31. Forcing Moves

  32. Fork

  33. Goal Hanging Tactics e.g. N on f5 (also see Thorn pawn)

  34. Greek Gift Sacrifice

  35. Indirect Defense

  36. Interference

  37. Intermediate move (synonym: Zuichenzug)

  38. King Aggression in Endgames

  39. King Chase

  40. Liberational tactics

  41. Opposition

  42. Overload the defender

  43. Weakness of last move

  44. Passed pawn creation

  45. Pawn-Fork

  46. Pawn Tactics

  47. Pawn Breakthrough

  48. Perpetual Attack

  49. Perpetual Check

  50. Pins - Absolute

  51. Pins - Relative

  52. Pins - Celebration

  53. Positional Tactic

  54. Prophylaxis move

  55. Removing King Escape Squares

  56. Rook lift

  57. Sacrifice (Positional)

  58. Sacrifice (calculated)

  59. Simplification

  60. Queen and Bishop Battery

  61. Quiet but killer move (greatly used in Alekhine combinations)

  62. Relative Pin

  63. Remove the Defender

  64. Sacrifice

  65. Simplification

  66. Situational Pin

  67. Soft spot sacrifice

  68. Strategic Crush tactic - e.g. locking in bishop, good knight

  69. Skewer

  70. Stalemate Tactics

  71. Tempo Tactics

  72. Thorn Pawns

  73. Threat making

  74. Trapped Piece

  75. Triangulation

  76. Two Rooks Battery

  77. Two Rooks on 7th Rank

  78. Under-promotion

  79. Weak Back-Rank

  80. Weakness of last move

  81. Windmill

  82. X-Ray

  83. X-Ray Attack

  84. X-Ray Defense

  85. Zugzwang

  86. Zwischenzug

Mating Patterns (alphabetically)

These mating patterns are useful to practice and help internalise.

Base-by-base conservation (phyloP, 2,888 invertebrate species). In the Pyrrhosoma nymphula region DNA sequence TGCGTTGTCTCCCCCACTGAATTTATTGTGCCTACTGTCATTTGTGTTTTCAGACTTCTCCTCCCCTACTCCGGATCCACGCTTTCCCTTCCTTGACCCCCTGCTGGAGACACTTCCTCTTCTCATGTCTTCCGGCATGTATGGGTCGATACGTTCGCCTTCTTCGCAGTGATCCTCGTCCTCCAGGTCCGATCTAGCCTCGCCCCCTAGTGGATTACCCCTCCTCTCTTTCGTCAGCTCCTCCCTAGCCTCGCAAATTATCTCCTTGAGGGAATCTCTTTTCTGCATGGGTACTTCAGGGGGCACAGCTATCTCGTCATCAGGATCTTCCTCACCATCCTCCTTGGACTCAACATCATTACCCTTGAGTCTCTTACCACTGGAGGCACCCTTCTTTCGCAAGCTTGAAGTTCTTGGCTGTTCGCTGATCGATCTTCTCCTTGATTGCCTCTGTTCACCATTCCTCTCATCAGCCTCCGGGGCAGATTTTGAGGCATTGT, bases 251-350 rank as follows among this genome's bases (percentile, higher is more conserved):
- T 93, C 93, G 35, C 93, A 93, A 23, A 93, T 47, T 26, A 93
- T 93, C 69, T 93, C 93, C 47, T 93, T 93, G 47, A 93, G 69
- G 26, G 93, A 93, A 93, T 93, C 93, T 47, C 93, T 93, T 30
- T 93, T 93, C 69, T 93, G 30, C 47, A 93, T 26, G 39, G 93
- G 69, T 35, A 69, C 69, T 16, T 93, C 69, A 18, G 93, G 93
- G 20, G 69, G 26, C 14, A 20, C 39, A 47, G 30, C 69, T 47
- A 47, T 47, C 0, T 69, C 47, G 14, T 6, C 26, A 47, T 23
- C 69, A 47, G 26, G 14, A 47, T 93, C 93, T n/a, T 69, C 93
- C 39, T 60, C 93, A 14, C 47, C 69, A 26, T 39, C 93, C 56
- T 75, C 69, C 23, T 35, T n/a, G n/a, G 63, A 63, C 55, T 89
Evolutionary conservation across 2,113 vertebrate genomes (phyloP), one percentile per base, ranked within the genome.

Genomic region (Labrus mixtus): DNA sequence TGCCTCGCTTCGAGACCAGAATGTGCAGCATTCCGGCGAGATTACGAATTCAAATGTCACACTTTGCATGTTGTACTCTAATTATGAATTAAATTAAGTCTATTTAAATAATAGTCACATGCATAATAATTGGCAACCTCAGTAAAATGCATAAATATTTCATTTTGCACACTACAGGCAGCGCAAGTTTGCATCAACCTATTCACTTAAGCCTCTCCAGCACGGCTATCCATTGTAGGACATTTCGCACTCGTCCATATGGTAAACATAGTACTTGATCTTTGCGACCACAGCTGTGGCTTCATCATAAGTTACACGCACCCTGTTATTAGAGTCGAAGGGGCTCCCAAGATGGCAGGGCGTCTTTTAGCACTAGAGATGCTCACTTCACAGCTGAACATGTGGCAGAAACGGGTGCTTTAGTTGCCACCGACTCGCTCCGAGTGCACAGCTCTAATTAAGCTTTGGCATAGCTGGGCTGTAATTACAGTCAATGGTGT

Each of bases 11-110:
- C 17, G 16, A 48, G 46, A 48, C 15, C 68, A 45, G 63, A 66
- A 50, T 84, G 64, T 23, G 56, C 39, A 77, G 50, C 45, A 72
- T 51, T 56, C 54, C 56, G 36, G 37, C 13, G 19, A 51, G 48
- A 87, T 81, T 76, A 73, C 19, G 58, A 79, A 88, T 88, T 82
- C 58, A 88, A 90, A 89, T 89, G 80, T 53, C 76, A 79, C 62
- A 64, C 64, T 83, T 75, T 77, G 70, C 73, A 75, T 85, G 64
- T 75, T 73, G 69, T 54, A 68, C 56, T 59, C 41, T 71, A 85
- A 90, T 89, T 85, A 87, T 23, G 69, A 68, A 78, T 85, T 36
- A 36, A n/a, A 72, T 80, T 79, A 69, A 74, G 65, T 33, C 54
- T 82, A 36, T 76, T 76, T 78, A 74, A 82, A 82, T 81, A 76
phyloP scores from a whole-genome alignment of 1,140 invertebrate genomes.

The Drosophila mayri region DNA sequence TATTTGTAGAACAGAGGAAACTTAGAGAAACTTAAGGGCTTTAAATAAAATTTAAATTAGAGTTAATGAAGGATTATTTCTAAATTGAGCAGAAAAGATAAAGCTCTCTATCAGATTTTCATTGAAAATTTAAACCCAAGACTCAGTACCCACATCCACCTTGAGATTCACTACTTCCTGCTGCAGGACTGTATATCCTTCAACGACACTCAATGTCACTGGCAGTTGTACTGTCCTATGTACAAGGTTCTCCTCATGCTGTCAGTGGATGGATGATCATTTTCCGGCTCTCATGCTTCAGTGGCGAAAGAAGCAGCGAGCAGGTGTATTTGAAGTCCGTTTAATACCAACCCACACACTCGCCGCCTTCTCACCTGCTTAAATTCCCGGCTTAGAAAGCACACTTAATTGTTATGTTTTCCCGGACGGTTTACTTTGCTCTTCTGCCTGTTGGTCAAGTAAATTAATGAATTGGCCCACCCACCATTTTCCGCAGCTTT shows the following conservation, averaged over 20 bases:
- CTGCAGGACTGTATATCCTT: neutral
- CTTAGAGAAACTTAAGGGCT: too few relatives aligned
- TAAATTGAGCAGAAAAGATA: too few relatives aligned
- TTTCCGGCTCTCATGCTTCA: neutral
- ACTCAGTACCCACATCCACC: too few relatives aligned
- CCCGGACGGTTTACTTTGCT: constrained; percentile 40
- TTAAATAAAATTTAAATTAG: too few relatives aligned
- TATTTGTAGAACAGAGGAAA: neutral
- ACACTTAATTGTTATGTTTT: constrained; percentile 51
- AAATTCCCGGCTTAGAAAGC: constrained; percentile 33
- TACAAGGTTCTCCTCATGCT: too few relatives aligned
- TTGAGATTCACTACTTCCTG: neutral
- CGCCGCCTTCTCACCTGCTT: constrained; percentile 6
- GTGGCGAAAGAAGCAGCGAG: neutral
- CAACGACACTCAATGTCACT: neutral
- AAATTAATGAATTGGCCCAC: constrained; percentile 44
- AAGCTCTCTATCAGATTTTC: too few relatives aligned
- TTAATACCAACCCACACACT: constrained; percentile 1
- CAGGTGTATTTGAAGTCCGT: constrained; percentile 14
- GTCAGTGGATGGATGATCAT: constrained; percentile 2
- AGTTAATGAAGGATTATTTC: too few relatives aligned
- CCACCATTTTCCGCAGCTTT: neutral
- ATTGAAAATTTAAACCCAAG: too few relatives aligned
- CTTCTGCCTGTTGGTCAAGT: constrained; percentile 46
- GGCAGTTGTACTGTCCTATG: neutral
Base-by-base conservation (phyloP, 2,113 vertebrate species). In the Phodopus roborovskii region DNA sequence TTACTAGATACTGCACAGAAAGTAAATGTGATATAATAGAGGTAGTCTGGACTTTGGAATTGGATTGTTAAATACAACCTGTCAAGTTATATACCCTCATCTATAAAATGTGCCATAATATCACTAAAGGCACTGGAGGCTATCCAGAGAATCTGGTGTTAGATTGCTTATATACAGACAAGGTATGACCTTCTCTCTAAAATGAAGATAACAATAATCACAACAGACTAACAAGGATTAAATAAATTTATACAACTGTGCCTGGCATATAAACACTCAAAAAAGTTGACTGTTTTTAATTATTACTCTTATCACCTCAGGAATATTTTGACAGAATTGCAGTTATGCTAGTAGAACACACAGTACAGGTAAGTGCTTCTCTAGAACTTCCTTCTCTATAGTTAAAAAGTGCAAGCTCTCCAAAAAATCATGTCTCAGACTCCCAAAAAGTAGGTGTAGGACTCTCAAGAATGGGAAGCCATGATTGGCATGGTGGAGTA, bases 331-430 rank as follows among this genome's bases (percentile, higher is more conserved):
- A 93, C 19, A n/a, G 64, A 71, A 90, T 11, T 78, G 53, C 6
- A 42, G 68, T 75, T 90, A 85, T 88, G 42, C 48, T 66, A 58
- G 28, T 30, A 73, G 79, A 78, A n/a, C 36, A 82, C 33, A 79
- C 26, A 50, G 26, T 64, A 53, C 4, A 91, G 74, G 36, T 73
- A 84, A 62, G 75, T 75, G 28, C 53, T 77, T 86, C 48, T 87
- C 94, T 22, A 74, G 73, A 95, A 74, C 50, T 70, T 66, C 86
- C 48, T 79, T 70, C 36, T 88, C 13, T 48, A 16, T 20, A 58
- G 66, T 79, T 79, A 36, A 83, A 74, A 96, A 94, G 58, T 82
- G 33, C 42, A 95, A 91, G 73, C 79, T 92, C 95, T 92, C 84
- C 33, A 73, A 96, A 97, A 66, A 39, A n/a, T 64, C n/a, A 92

1. Anastasia's mate

  2. Anderssen's mate

  3. Arabian mate

  4. Back-rank mate

  5. Bishop and knight mate

  6. Blackburne's mate

  7. Blind swine mate

  8. Boden's mate

  9. Box mate (Rook mate)

  10. Combine and Win Mate

  11. Corner mate

  12. Cozio's mate

  13. Damiano's bishop mate

  14. Damiano's mate

  15. David and Goliath mate

  16. Double bishop mate

  17. Dovetail mate

  18. Epaulette mate

  19. Fool’s mate

  20. Greco's mate

  21. Hook mate

  22. Kill Box mate

  23. King and two bishops mate

  24. King and two knights mate

  25. Ladder checkmate

  26. Légal mate

  27. Lolli's mate

  28. Max Lange's mate

  29. Mayet's mate

  30. Morphy's mate

  31. Opera mate

  32. Pillsbury's mate

  33. Queen mate

  34. Réti's mate

  35. Smothered mate

  36. Support mate

  37. Suffocation mate

  38. Swallow's tail mate

"Opponent Downsides" aka "Tactical Issues" aka "Tactical Liabilities" aka "Weakness of Position" Patterns

These help you intuitively identify if a combination may exist in the position.

  1. Awkward Pieces (trappable)

  2. King Safety Issues e.g. Back rank

  3. Loose pieces (unprotected)

  4. Overworked pieces

  5. Pieces away from King

  6. Tactical Liabilities in general

  7. Weaknesses in general


Tryfon Gavriel – FIDE Chess Candidate Master

Skills you will gain

Learning outcomes

Post this credential on your LinkedIn profile, resume, or CV, and don’t forget to celebrate your achievement by sharing it across your social networks or mentioning it during your performance review